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In Malawi, "Moni!" means hi.

Welcome to our family-friendly page that’s designed to teach you more about kids in Malawi! Have a question? Let us know at the bottom of the page.

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What's it like to grow up in Malawi?

Kids in Malawi are just like you—they play with friends, like to learn, and most of all, they dream big dreams.



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 what do kids do for fun?

Dancing, soccer, and games like hopscotch are all favorites where we work.


About the soccer team at tiyambenawo

At Tiyambenawo Community, young athletes often practice together near the local school. The field is long, dusty, and flat—but their games are sometimes interrupted by a stray goat or cow!

building a soccer ball

Everyone in Malawi likes soccer, but sometimes children don’t have enough money for a real soccer ball to play with. Instead, they gather old plastic bags and small bits of string to make their own. By layering bag after bag, string after string, they gradually build a ball that will hold together when they shoot on goal.

Check out the ball the Tiyambenawo Team made, and visit the bottom of this page to see how you can help this team get a new ball to play with.

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What is school like in malawi?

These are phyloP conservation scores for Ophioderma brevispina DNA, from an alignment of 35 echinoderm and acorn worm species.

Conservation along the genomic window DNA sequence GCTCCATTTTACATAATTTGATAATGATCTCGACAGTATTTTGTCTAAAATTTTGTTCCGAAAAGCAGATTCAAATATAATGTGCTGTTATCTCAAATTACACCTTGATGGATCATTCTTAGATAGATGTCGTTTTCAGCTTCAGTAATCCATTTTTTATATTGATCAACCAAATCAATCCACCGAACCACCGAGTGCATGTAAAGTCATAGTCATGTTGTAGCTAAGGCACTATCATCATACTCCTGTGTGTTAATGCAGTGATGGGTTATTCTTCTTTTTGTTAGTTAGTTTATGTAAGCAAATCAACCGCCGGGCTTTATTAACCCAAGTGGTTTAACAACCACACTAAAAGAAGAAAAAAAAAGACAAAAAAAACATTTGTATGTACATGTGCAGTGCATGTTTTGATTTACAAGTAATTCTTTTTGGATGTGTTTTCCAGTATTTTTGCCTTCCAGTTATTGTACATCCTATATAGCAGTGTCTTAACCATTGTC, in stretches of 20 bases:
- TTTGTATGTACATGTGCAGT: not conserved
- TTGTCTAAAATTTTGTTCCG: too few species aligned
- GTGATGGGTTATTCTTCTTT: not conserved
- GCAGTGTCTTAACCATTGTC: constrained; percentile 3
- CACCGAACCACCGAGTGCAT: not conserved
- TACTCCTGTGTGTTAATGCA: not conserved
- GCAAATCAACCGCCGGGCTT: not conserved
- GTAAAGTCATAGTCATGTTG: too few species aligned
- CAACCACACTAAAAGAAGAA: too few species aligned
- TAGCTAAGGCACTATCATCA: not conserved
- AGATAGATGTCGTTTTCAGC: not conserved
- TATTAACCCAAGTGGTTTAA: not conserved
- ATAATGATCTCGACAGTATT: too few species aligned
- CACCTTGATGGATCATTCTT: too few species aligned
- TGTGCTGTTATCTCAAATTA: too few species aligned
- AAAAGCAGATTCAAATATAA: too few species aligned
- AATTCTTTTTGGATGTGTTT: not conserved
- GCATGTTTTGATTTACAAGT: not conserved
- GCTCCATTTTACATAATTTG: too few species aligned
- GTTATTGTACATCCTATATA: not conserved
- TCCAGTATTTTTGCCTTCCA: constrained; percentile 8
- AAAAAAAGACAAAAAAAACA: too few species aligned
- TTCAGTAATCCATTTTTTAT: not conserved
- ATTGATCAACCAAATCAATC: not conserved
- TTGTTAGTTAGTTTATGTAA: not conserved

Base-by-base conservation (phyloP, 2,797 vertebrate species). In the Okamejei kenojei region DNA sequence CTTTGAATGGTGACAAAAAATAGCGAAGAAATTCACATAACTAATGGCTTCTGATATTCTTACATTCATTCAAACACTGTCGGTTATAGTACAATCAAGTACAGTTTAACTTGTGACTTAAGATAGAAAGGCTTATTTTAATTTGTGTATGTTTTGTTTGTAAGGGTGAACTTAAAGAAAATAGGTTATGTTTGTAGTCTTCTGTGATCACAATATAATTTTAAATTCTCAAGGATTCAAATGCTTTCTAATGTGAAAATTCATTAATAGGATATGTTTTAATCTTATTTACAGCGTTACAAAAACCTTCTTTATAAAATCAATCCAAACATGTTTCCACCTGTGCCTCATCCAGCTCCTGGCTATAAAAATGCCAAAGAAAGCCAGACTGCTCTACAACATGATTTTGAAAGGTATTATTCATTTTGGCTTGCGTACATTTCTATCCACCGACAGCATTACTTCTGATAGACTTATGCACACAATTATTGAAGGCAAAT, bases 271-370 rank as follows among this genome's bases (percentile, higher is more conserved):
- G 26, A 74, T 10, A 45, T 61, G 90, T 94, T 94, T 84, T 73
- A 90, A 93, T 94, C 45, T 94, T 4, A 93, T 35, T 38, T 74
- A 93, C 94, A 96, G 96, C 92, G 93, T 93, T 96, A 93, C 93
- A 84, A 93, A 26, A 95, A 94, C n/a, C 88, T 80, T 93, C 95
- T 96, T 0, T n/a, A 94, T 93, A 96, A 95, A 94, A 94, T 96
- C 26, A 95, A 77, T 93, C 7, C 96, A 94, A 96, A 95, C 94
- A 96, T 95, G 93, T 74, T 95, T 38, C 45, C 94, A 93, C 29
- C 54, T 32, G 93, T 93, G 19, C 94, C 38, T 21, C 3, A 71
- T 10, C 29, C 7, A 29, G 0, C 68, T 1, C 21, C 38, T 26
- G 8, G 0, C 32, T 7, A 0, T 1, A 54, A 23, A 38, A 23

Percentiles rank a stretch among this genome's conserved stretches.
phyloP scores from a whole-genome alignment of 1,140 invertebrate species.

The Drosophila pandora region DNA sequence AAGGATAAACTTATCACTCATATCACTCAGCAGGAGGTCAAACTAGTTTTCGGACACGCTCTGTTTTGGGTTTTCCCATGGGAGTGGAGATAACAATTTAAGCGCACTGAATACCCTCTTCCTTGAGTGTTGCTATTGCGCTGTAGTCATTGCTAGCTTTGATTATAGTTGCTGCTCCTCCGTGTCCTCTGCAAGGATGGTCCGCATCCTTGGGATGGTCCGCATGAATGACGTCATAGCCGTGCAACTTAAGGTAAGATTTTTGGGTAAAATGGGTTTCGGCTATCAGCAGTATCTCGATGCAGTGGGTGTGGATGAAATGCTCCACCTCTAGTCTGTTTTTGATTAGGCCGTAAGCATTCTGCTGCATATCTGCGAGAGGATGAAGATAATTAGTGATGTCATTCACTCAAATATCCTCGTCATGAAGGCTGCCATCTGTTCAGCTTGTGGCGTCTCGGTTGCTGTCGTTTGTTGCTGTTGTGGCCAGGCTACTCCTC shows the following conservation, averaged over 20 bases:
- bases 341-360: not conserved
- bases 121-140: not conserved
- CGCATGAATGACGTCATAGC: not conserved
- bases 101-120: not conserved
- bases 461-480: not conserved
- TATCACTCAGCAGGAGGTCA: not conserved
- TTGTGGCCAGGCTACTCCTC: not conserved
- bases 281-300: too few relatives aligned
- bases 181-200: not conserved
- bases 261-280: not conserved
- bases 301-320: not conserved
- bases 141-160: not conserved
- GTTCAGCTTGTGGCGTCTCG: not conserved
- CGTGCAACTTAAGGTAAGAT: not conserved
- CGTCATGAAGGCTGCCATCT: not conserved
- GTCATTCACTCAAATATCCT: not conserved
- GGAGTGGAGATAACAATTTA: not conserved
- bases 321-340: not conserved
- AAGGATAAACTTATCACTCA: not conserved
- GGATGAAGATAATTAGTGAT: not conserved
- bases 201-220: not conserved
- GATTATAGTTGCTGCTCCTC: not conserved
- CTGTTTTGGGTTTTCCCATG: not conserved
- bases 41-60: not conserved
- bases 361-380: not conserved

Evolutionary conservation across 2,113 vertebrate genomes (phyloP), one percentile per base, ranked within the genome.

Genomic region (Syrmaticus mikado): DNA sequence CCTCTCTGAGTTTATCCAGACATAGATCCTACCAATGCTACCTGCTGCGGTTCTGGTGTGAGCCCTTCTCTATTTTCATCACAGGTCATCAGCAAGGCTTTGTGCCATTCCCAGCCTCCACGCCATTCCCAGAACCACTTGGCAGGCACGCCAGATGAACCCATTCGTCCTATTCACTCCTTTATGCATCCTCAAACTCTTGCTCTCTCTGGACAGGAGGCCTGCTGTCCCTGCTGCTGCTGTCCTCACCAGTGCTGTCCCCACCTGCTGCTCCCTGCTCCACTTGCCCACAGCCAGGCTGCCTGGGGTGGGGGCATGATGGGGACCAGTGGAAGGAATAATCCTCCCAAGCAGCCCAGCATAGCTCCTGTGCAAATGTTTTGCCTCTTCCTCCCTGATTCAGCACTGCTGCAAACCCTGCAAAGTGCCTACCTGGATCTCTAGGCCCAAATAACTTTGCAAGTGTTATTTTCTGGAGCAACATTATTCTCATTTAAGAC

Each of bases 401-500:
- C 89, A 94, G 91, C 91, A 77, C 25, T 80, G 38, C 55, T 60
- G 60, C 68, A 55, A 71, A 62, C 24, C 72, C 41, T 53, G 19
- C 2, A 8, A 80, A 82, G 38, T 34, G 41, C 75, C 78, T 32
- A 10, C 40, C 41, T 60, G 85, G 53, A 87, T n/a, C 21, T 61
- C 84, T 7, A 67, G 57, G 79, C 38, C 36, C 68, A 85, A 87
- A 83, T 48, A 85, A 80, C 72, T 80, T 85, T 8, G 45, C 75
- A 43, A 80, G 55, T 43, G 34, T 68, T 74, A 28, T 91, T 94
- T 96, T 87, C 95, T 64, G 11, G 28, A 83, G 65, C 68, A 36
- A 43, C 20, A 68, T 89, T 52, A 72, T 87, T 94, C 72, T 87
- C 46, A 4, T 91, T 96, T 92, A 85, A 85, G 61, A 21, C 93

Learning is very important in Malawi, but sometimes it is hard for students to go to school.


MEET tadala & brenda

Tadala and Brenda are best friends who are both receiving scholarships to go to secondary school.  When they aren't studying, they like to sing and write poetry together. 

challenges along the way

Children in Malawi love going to school, but sometimes they do not have the books, uniforms, or school fees they need. Many students are forced to stay home to help their families with chores, and they miss important time in the classroom. This makes it very hard for them to graduate from high school and go on to university, which is a dream that many young students share.

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what do kids eat in malawi?

The staple food is “nsima”—a thick porridge made with corn flour. 


HOW it’s served

To make nsima, corn flour and water are mixed in a large pot for a very long time. In the morning, it is served as a porridge that has a similar consistency to oatmeal. In the evening, nsima is cooked longer until it becomes firm like dough. Sometimes, nsima is served with tomato sauce, cooked vegetables, beans, or on the most special occasions, with meat.


Everywhere you look in Malawi, there are fields of corn. But in the past few years, there has not been enough rain to make the corn grow big and tall. The gardens are producing less corn, and this means there is less food for families to eat.

There is good news. Yamba Malawi is helping families add other plants to their gardens, like peanuts and soybeans. These crops do better with Malawi’s weather, and they are now providing a healthy food option for Malawi’s children.


How can I help?


Whether you want to send a note of encouragement, donate your birthday, or bring Yamba Malawi to your classrooms, there are many ways you can help kids in Malawi.


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show your support

Each dollar raised will help
make our life-changing programs possible.

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Bring your friends to our family event,
or host your own!

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share the story

Share what you've learned about Malawi
with friends and family.